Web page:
March 07, 2007
A passage to India,
or a slow boat to China? At last, Stephen Harper's government might
be making the right choice.
years Canadian diplomacy has emphasized China over India. But next
week, Trade Minister David Emerson's high-profile India mission
can bring a needed change -- provided Canada's government is prepared
to pursue the right initiatives.
rebalance relations in favour of India?
is the world's biggest dictatorship. It does not share our Canadian
values, nor is it our friend. China is landlord to the globe's largest
gulag, with executions by the thousands. Canadians should be concerned
about China's burgeoning imperialism, aggressive military, alarming
18-per-cent military budget growth, nuclear aircraft carriers, satellite-killers
-- and sending Silkworm missiles, nuclear technology and weapons
grab-bags to Iran. Add to that the harassing of democratic Taiwan,
spying on Canadian industry and technology, and agents bullying
Canadian Chinese immigrants for co-operation, and we must ask ourselves
why we have been so ready to do business with Beijing.
this to a sister Commonwealth democracy offering a healthy economic,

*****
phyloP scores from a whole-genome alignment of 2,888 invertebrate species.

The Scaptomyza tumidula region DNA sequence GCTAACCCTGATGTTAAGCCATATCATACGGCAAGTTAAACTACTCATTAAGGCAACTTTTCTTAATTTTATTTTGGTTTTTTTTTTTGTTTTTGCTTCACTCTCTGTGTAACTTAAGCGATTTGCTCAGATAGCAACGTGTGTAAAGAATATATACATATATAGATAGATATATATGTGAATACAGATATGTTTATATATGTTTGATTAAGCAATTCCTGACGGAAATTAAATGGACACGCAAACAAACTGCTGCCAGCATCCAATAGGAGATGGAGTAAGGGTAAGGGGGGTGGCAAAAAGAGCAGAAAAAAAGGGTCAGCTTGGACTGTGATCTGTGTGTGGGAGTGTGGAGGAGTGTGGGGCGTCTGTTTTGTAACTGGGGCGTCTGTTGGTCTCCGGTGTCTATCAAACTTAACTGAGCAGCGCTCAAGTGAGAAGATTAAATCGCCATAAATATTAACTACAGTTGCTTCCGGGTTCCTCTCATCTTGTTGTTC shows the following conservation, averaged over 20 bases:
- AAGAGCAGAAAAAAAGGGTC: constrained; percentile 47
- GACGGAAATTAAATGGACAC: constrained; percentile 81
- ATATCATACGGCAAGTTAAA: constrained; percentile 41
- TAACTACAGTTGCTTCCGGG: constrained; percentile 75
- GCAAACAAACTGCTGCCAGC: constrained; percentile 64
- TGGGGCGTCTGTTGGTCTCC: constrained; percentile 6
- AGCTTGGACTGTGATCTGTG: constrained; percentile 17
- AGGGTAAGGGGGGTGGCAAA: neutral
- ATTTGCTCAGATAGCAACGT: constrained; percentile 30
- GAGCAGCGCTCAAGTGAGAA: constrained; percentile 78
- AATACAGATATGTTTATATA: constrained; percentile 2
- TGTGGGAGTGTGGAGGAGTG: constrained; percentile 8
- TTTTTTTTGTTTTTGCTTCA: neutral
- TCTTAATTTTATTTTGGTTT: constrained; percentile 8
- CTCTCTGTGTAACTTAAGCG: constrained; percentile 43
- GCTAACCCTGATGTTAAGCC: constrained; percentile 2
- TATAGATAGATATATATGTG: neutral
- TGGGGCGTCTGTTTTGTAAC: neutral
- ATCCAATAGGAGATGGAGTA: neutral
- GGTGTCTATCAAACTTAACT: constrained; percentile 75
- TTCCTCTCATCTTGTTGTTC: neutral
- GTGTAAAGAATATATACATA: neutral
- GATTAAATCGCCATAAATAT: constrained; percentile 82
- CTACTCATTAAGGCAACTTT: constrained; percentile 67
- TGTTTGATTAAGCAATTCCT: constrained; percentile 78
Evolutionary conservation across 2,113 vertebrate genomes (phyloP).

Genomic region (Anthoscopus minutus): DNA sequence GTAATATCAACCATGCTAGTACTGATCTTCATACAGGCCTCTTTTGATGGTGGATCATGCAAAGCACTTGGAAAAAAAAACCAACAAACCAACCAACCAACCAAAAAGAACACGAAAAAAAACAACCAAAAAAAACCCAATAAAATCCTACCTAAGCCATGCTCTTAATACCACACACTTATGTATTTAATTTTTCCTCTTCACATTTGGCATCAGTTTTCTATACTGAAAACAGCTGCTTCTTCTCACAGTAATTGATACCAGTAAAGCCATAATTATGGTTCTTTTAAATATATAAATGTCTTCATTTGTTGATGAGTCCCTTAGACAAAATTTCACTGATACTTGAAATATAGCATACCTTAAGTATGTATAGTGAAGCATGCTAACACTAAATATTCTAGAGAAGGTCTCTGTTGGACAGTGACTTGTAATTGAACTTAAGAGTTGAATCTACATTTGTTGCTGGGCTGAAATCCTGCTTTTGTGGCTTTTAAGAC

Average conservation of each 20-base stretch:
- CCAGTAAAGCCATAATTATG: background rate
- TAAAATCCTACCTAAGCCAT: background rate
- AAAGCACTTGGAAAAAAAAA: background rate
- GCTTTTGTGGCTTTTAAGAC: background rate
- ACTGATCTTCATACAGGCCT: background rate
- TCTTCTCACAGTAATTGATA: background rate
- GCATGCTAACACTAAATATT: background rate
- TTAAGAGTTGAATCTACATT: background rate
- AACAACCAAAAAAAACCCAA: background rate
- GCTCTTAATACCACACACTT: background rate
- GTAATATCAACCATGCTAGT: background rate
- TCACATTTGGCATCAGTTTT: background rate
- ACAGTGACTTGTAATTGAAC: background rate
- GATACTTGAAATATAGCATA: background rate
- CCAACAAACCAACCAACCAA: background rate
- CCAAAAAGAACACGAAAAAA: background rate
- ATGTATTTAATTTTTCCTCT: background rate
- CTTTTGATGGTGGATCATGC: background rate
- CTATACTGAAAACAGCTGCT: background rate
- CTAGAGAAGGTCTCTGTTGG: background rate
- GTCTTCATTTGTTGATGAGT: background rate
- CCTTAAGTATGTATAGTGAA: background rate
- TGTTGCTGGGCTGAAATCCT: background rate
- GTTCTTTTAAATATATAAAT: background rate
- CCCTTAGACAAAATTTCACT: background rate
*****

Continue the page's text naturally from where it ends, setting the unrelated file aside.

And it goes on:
political and social alternative. India is better for Canadians
in the long run.
economics. By December, even the China-friendly Asia Times conceded
that "India has gate crashed into the list of ... the fastest-growing
economies in the world.
elephant has finally begun to trot."
wonder. India's annual GDP growth is now only one percentage point
short of China's 10 per cent. And by some accounts the subcontinent
is pushing a broader spectrum -- both manufacturing and services
-- than China's emphasis on manufacturing. Fortune magazine tellingly
titled an assessment, "Why India will overtake China."
China, India must parry inflationary thrusts, and Delhi's infrastructural
and labour-related decision-making are inefficient. This is thanks
to India's share of the usual democratic tensions connected with
competing labour, capital, rural, urban, regional, and even caste
as Indian journalist Siddharth Srivastava correctly argues, these
tensions give his country a priceless long-term advantage over China:
"Growth is more equitable, which is a much more sustainable
trajectory." Indeed, democracy gives citizens levers to deal
with challenges such as growth-related pollution, levers unavailable
to China's overwhelmed peasants.
"equity impulse" comes through in India's struggle to
resolve rural-urban disparity. Indians pay no tax on farm income.
But in good "socialist" tradition, rural Chinese taxes
in 10 years rose 800 per cent -- but farm incomes, only 90 per cent.
there is India's growing market of 300 million middle-class purchasers.
And another advantage over China: English is an official language
of both India and Canada. Happy Canadian marketers find ready audiences
in India's 300 million English speakers.
will brighten further, with reports of 1,500 new Indian colleges
to be under construction by 2012.
light of all this, the Harper government must recognize where Canada's